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Director: Mark Williams
Writers: Steve Allrich, Mark Williams
Stars: Liam Neeson, Kate Walsh, Jai Courtney
Neither as sadistic as Taken, nor as existential as The Grey, Neeson’s latest tough guy outing is a tight and efficient thriller that will keep fans happy
It has enough pithy dialogue and character quirks to elevate it above the Irish actor’s more humdrum recent offerings.
Taking things that belong to characters played by Liam Neeson has proved an ill-advised course of action for movie villains. Whether they are separating him from his daughter, family, identity or freedom, past experience dictates that those responsible will fall foul of the Irish hard man’s particular set of skills – and all within a lean, 90-minute running time.
Honest Thief follows this play book to the letter, with the 68-year-old Neeson playing a notorious bank robber looking to turn himself in, who is double-crossed by a pair of opportunistic FBI agents.
Set in and around the foggy blue-collar backstreets of Boston, Neeson’s character, former marine turned safe-cracker Tom Carter has knocked off a dozen banks in as many years. Dubbed the “In & Out Bandit” for his slick, non-violent execution, the authorities have no clue as to his identity until Carter offers to turn himself in.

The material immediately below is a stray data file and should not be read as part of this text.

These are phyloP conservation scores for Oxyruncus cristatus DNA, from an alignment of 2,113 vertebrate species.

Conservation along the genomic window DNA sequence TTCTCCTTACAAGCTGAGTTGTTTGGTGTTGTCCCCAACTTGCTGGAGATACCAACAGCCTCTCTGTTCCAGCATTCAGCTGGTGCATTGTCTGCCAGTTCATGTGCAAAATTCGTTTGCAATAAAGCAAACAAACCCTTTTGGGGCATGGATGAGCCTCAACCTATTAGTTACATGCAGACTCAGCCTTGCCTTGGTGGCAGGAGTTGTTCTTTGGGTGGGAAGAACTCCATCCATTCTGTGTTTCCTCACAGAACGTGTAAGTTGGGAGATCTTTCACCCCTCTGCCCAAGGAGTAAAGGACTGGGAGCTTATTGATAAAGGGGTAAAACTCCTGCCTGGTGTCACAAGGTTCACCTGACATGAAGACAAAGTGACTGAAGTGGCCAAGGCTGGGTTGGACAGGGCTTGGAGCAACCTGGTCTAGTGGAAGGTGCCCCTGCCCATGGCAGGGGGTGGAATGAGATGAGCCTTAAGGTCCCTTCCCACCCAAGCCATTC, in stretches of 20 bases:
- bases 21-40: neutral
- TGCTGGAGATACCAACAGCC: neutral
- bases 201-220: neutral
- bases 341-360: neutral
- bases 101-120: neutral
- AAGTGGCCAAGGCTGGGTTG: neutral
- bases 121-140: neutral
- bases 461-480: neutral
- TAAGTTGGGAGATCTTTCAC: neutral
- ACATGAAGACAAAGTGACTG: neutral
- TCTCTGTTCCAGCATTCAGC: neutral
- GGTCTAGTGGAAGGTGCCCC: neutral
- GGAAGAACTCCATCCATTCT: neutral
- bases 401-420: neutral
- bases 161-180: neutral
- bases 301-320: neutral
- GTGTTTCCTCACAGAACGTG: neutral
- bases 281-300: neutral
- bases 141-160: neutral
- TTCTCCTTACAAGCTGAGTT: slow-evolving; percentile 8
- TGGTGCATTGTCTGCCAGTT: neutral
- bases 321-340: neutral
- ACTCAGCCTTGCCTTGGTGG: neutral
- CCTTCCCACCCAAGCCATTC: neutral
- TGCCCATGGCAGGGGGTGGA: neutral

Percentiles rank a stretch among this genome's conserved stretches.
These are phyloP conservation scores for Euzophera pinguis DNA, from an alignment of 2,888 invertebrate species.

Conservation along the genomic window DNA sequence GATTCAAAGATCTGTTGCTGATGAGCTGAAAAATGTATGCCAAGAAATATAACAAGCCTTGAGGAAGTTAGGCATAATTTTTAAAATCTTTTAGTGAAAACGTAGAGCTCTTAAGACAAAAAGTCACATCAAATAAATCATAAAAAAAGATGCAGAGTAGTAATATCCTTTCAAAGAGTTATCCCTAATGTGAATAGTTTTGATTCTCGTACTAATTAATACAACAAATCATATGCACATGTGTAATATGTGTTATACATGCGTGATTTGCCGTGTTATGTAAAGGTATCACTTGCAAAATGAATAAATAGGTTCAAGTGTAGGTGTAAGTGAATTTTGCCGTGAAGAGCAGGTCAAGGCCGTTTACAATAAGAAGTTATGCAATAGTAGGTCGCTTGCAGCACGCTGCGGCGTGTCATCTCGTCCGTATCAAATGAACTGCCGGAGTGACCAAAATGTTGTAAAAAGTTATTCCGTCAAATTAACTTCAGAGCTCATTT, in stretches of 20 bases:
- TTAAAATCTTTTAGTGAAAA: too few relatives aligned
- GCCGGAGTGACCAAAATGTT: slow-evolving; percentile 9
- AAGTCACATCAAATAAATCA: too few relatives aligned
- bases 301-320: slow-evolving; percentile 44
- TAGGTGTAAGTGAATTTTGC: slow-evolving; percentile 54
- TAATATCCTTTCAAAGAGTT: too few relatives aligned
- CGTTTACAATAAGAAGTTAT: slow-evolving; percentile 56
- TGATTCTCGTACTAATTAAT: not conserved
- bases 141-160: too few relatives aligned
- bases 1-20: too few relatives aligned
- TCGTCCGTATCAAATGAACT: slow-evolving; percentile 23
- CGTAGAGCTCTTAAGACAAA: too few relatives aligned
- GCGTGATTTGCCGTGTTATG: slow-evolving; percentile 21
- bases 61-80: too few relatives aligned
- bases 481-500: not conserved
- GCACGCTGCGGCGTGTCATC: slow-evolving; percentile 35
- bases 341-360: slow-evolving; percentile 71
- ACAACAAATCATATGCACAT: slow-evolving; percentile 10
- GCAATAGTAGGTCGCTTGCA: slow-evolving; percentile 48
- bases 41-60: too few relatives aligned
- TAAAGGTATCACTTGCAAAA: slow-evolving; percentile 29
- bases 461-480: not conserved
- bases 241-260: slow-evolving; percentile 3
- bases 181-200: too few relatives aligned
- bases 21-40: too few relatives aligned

His blossoming romance with Annie (Kate Walsh) has him yearning for a fresh start, and he offers to return all US$9 million in stolen cash in exchange for a light sentence and second chance.
Shady Feds Nivens (Jai Courtney) and Hall (Anthony Ramos) have other ideas – they steal the cash for themselves and frame Carter for the murder of their boss, Baker (Robert Patrick). And so a once-honourable crook looking to go straight is forced into a violent game of cat-and-mouse by the same law enforcement officials he intended to surrender to, with his shell-shocked girlfriend along for the ride.
Those familiar with Neeson’s output in the past decade will find few surprises in Honest Thief, which is neither as sadistic as Taken, nor as existential as The Grey. Instead, veteran producer-turned director Mark Williams delivers a tight, coherent and efficient thriller, peppered with enough moments of pithy dialogue and ancillary character quirks to elevate it above Neeson’s more humdrum offerings.
Jeffrey Donovan’s Agent Meyers is a particular highlight, reluctantly leading the investigation after his partner Baker is gunned down, all while licking his wounds from a freshly signed divorce and babysitting his ex-wife’s overly dependent pet dog.
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Walsh similarly ensures Annie is more than just a trophy wife to embody Carter’s redemption. She shows a punchy resilience and isn’t shy to question Carter’s motives, while convincing us that she is worth his inevitable sacrifice. Courtney’s loathsome pit bull of a villain may be a little one-note, but his relentless pugnacity provides a satisfying foil for Neeson’s honest thief.